Now, Cornell University researchers have developed a microfluidic water sensor within a fingertip-sized silicon chip that is a hundred times more sensitive than current devices. The researchers are now completing soil tests and will soon test their design in plants, embedding their “lab on a chip” in the stems of grape vines, for example. They hope to mass produce the sensors for as little as $5 each.
In soil or when inserted into a plant stem, the chip is fitted with wires that can be hooked up to a card for wireless data transmission or is compatible with existing data-loggers. Chips may be left in place for years, though they may break in freezing temperatures. Such inexpensive and accurate sensors can be strategically spaced in plants and soil for accurate measurements in agricultural fields.
For example, sophisticated vintners use precise irrigation to put regulated water stress on grapevines to create just the right grape composition for a premium cabernet or a chardonnay wine. While growers can use the sensors to monitor water in soils for their crops, civil engineers can embed these chips in concrete to determine optimal moisture levels as the concrete cures.
“One of our goals is to try and develop something that is not only a great improvement, but also much cheaper for growers and others to use,” said Alan Lakso, professor of horticulture, who has been working on water sensing for 20 years.
The sensors make use of microfluidic technology – developed by Abraham Stroock, associate professor of chemical and biomolecular engineering – that places a tiny cavity inside the chip. The cavity is filled with water, and then the chip may be inserted in a plant stem or in the soil where it, through a nanoporous membrane, exchanges moisture with its environment and maintains an equilibrium pressure that the chip measures.
Using chips embedded in plants or spaced across soil and linked wirelessly to computers, for example, growers may “control the precise moisture of blocks of land, based on target goals,” said Vinay Pagay, who helped develop the chip as a doctoral student in Lakso’s lab.
Ernest and Julio Gallo Winery and Welch’s juice company have already expressed interest in the sensors. And Cornell civil engineer Ken Hover has started working with Pagay and Lakso on using the sensors in concrete.
The researchers seek to understand how values gathered from sensors inside a plant and in soils relate to plant growth and function, so that growers can translate sensor values and optimize management.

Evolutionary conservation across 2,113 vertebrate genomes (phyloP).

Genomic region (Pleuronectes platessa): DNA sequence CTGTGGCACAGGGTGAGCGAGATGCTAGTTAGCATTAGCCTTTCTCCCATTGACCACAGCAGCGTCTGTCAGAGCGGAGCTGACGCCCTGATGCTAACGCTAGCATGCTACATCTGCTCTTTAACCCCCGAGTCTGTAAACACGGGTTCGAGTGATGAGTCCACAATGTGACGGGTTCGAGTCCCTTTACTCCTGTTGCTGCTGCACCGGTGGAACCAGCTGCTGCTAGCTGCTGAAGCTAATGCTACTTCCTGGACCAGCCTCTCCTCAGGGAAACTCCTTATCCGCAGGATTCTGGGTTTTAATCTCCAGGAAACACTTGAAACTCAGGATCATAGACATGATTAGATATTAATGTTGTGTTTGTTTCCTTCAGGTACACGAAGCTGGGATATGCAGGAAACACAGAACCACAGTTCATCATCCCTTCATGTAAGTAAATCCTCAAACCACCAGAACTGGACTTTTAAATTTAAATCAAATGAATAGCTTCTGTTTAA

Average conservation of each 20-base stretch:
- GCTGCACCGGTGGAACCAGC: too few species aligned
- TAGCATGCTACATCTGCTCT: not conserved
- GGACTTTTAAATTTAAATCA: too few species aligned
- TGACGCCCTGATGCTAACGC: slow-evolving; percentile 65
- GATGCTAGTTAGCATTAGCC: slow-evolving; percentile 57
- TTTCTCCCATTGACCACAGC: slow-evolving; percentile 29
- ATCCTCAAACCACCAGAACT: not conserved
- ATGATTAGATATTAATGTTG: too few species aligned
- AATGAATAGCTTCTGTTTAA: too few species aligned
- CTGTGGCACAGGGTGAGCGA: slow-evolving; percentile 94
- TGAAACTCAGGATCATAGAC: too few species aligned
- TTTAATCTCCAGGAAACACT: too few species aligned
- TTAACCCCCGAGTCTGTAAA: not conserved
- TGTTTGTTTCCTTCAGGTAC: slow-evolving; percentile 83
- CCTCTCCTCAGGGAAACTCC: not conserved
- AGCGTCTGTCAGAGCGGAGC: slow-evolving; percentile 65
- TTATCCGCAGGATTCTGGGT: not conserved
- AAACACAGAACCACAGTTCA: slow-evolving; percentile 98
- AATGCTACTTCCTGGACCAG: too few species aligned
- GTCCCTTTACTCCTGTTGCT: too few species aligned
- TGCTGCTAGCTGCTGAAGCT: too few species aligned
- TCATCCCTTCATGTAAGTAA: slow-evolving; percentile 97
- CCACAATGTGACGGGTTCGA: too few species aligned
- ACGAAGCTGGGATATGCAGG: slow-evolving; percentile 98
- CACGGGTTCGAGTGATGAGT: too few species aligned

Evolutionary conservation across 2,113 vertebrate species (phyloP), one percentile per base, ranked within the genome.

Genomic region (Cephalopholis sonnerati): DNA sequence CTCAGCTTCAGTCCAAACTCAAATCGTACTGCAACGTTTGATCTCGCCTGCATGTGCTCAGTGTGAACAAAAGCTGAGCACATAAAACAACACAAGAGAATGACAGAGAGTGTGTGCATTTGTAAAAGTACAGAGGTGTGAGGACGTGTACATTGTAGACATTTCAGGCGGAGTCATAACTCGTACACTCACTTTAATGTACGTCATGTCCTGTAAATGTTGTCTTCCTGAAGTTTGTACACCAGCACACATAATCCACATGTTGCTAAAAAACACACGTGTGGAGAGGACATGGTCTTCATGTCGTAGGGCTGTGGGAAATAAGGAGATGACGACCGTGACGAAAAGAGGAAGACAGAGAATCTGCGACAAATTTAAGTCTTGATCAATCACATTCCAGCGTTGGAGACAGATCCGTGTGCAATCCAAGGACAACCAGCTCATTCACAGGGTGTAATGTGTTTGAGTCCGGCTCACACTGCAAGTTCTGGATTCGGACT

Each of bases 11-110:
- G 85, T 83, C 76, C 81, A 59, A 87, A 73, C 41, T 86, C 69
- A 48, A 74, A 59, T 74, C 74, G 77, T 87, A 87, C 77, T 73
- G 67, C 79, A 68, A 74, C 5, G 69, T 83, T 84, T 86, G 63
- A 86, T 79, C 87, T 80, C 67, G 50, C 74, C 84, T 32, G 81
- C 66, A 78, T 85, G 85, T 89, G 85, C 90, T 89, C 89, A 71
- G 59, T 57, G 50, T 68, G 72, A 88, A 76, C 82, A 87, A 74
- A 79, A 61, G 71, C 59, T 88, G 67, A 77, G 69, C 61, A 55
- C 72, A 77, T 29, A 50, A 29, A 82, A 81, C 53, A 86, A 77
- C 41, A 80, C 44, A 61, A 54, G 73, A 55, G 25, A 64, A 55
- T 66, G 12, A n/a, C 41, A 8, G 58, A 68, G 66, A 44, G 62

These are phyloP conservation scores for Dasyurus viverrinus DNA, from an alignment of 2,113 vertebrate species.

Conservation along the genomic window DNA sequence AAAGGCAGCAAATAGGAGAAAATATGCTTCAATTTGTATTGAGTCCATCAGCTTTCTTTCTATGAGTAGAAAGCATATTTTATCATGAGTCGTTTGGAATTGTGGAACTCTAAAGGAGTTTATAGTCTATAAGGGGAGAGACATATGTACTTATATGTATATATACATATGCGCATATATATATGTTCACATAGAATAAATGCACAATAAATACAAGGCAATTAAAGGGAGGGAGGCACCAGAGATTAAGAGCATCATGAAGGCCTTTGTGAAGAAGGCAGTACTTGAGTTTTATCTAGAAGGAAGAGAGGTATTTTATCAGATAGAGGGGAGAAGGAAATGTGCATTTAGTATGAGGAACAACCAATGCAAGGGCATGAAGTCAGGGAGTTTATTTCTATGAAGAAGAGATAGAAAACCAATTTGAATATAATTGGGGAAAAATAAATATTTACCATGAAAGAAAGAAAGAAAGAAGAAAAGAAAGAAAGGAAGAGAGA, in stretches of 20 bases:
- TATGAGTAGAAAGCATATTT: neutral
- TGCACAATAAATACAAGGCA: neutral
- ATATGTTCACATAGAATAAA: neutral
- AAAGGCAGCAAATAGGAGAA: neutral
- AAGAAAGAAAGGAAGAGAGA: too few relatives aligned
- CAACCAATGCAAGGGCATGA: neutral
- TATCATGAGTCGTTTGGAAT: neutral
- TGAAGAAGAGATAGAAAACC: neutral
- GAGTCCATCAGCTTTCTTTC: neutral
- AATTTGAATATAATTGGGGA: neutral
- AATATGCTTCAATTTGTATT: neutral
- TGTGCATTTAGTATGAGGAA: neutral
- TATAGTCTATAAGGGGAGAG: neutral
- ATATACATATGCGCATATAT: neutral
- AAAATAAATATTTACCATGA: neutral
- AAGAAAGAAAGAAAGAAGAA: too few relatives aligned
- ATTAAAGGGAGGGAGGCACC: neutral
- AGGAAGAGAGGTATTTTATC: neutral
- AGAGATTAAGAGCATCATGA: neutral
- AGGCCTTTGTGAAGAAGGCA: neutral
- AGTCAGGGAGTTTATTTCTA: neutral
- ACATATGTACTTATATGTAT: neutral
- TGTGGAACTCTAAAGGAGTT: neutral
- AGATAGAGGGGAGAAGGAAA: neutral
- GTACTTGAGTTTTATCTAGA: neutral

The Cornell Center for Technology Enterprise and Commercialization is handling the intellectual property rights and patents.
Cornell University has television and ISDN radio studios available for media interviews.
Melissa Osgood | Newswise
Forest Management Yields Higher Productivity through Biodiversity
14.10.2016 | Technische Universität München
Farming with forests
23.09.2016 | University of Illinois College of Agricultural, Consumer and Environmental Sciences (ACES)
Researchers from the Institute for Quantum Computing (IQC) at the University of Waterloo led the development of a new extensible wiring technique capable of controlling superconducting quantum bits, representing a significant step towards to the realization of a scalable quantum computer.
"The quantum socket is a wiring method that uses three-dimensional wires based on spring-loaded pins to address individual qubits," said Jeremy Béjanin, a PhD...
In a paper in Scientific Reports, a research team at Worcester Polytechnic Institute describes a novel light-activated phenomenon that could become the basis for applications as diverse as microscopic robotic grippers and more efficient solar cells.
A research team at Worcester Polytechnic Institute (WPI) has developed a revolutionary, light-activated semiconductor nanocomposite material that can be used...
By forcefully embedding two silicon atoms in a diamond matrix, Sandia researchers have demonstrated for the first time on a single chip all the components needed to create a quantum bridge to link quantum computers together.
"People have already built small quantum computers," says Sandia researcher Ryan Camacho. "Maybe the first useful one won't be a single giant quantum computer...
COMPAMED has become the leading international marketplace for suppliers of medical manufacturing. The trade fair, which takes place every November and is co-located to MEDICA in Dusseldorf, has been steadily growing over the past years and shows that medical technology remains a rapidly growing market.
In 2016, the joint pavilion by the IVAM Microtechnology Network, the Product Market “High-tech for Medical Devices”, will be located in Hall 8a again and will...
'Ferroelectric' materials can switch between different states of electrical polarization in response to an external electric field. This flexibility means they show promise for many applications, for example in electronic devices and computer memory. Current ferroelectric materials are highly valued for their thermal and chemical stability and rapid electro-mechanical responses, but creating a material that is scalable down to the tiny sizes needed for technologies like silicon-based semiconductors (Si-based CMOS) has proven challenging.
Now, Hiroshi Funakubo and co-workers at the Tokyo Institute of Technology, in collaboration with researchers across Japan, have conducted experiments to...
14.10.2016 | Event News
14.10.2016 | Event News
12.10.2016 | Event News
21.10.2016 | Health and Medicine
21.10.2016 | Information Technology
21.10.2016 | Materials Sciences